In the space of a year, Kiwi runner Ruth Croft has twice been the first human home in an ultramarathon. She tells Suzanne McFadden how she did it, and why beating the boys shouldn’t matter.
As Ruth Croft made the final dash of her remarkable victory in the Tarawera Ultra 102km last Saturday, she gave a little nod of her head to the Sudima Hotel.
She spared a glance over to the carpark of that MIQ hotel in Rotorua where she’d begun her build-up to the race. A race in which she would break the women’s record, and be the first runner – man or woman – to cross the finish line.
It was a quick recognition of thanks. “That’s where it all started,” she says.
Every morning for 14 days – including Christmas Day – Croft and her French partner, Martin Gaffuri, would start running at 4.30am when no one else was around, repeating a 250m loop of the carpark until they’d knocked out 20km.
Then they would spend the day in their small room, sometimes running on a borrowed treadmill.
(Well, truth be told, it broke after just three days, and so the day before the race, Croft had to collect it from the hotel, jam it into a tiny rental car and get rid of it at the scrap metal yard).
Croft never complained about her time in quarantine – simply grateful to be back home from Covid-ravaged Europe, with the promise of being able to run “a normal race” again.
Perhaps it was that freedom driving 32-year-old Croft as she ran an outstanding race under the scorching sun on the forestry roads and bush trails between Rotorua and Kawerau.
Her aim was to break the women’s record held by American Courtney Dauwalter, one of the world’s great ultramarathoners. And she did so by exactly seven minutes.
Finishing ahead of everyone else – the first time a woman had done so at Tarawera – was just a bonus.
“I had a plan going into it, and it’s always good when you stick to your plan and execute it. I was really happy with how it all worked out,” she says.
Yet there was one part that didn’t sit so well with Croft.
“Comparison is the death of joy,” she wrote on Instagram the day after her victory.
After being flooded by feelings of excitement and gratitude, came a little confusion. While she was overwhelmed by the noise her win had generated, she wondered if her race record would have attracted the same attention if any man had run faster than her on the day?
“Sadly, probably not,” she wrote, hoping to see a day when women’s accomplishments could be recognised without comparing them with those of men.
“Until then, gentlemen, you’re going to have to get used to being chicked!” (Chicked = getting beaten by a woman).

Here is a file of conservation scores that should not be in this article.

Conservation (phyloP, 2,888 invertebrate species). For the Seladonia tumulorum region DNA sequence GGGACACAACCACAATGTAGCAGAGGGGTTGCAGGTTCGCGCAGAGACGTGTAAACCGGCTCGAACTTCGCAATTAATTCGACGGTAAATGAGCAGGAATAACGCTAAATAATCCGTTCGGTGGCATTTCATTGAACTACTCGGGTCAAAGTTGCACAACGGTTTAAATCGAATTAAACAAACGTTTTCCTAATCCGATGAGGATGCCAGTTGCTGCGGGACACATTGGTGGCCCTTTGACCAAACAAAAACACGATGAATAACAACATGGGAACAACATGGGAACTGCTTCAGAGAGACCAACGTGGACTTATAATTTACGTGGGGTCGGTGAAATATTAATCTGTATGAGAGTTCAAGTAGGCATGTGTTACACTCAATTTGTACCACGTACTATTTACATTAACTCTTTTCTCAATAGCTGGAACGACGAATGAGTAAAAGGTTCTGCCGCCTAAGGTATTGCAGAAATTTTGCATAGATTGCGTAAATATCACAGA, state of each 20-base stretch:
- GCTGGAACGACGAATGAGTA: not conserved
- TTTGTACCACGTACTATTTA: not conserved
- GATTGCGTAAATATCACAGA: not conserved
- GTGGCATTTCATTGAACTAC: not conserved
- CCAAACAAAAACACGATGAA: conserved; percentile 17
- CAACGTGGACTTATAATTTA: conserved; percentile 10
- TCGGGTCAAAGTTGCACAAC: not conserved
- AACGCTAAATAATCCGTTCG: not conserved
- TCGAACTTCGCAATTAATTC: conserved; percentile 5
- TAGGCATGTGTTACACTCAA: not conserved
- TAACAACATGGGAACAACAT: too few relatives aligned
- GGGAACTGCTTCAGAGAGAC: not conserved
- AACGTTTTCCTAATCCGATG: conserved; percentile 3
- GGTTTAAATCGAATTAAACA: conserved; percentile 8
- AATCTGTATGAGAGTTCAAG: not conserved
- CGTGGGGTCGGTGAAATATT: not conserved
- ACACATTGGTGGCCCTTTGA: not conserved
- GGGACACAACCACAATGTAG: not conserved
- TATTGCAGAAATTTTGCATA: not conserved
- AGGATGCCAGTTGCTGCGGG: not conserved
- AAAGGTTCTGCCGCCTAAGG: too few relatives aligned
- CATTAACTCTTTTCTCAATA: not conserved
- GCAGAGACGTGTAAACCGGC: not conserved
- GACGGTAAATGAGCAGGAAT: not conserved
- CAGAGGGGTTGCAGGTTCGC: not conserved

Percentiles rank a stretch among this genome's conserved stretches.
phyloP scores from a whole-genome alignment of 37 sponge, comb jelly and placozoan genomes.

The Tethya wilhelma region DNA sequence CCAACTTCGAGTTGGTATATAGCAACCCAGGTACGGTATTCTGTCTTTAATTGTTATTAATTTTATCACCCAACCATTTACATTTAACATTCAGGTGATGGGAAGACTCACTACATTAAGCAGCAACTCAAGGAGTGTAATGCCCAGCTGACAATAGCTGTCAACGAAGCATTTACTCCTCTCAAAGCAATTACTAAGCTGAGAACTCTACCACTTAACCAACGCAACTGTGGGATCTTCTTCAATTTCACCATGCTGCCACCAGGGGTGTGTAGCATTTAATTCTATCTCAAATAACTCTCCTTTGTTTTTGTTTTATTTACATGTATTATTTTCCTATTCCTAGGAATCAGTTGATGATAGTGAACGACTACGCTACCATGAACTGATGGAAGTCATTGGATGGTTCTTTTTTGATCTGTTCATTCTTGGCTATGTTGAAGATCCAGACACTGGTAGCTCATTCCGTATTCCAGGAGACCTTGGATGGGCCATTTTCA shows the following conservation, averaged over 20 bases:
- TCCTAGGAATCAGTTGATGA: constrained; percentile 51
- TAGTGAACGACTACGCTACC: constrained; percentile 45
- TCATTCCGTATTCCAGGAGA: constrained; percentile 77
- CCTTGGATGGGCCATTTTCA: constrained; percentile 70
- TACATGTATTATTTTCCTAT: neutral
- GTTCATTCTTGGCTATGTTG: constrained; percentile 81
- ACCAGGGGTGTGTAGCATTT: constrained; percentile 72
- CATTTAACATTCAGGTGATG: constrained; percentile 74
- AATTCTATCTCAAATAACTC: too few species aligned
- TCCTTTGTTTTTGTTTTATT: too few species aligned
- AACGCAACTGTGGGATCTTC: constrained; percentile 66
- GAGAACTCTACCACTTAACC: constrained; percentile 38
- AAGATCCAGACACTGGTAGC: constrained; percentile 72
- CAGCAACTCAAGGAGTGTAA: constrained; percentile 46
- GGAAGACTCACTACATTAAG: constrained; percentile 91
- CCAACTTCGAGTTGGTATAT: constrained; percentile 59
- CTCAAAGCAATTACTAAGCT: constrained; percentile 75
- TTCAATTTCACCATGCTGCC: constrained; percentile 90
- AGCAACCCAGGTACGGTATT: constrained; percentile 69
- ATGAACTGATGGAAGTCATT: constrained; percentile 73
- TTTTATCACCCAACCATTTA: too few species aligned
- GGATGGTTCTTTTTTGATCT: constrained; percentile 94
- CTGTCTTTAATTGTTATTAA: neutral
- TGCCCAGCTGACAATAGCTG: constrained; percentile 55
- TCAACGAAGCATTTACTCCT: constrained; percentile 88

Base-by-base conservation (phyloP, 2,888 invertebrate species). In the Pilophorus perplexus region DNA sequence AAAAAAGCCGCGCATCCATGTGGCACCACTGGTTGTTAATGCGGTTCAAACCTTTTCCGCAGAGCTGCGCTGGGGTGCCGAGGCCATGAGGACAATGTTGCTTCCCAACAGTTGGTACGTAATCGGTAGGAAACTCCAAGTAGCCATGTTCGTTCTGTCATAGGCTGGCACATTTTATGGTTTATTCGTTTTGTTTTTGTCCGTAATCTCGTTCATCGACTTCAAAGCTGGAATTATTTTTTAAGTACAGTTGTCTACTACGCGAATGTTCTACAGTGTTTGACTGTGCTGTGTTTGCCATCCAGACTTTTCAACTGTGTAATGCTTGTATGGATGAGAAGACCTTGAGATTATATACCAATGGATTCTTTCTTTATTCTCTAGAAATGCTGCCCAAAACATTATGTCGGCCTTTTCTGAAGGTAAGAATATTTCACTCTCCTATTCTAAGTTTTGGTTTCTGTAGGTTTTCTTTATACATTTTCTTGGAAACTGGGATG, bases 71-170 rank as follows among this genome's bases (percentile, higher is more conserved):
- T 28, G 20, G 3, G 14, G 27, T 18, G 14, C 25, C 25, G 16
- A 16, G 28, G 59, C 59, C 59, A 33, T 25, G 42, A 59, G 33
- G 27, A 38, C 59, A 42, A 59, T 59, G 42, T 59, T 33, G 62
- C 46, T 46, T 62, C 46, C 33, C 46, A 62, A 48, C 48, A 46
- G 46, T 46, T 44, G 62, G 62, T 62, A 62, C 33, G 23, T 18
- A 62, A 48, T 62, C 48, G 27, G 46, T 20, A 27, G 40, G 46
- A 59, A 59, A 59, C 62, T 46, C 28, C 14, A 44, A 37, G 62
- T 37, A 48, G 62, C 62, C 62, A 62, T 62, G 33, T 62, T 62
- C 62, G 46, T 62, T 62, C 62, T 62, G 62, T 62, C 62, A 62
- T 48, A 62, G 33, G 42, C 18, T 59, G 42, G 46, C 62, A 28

This wasn’t the first time Croft had taken out the overall title at an ultramarathon.
She made headlines this time last year, winning outright the Old Ghost Road 85km race on her home ground, the South Island’s West Coast. She set a new women’s course record there, and was 16 minutes faster than anyone else in the field.
But what we don’t hear so much of is Croft’s achievements at the front of female fields in the most renowned trail races around the world.
The full-time athlete won the last two 56km OCC races at the prestigious UTMB week in Chamonix, France, and the last two Mont Blanc Marathons. She was also second at the last world trail champs in 2019 and won the 2018 Golden Trail Series run across the globe.
A few days after Tarawera, back home in Greymouth, Croft talks about the attention her most recent win has garnered. “First of all, it’s been really positive. Trail running doesn’t get much light,” she says.
“But it’s crazy how much interest it’s got from the angle of ‘woman beats men’. It doesn’t give any context to it, or talk about the race itself, or that I got the women’s record. It’s just more focused on just beating the men.
“I’m positive if I’d just won the women’s race and got the record, it would have got no media attention whatsoever.”
But ultrarunning is one of the few sports where female athletes can beat their male counterparts.
Dauwalter is often the first runner home; last year she captured the crown at the Big’s Backyard Ultra – the last runner standing event in Tennessee, running virtually non-stop for 68 hours and 283 miles (455km).
Two years ago, British runner Jasmin Paris was the first woman to win the gruelling 268 mile (431km) Montane Spine Race along England’s Pennine Way. She shattered the course record by 12 hours – while expressing breast milk for her baby at aid stations throughout the race.
Another Kiwi, Caitlin Fielder, was second runner overall in the Tarawera 50km this year.
“I’ve always said I think females race smarter,” Croft says. “We don’t race out [at the start], we don’t get so involved. We’re a lot more patient over the longer distance and better at pacing, is how I see it.”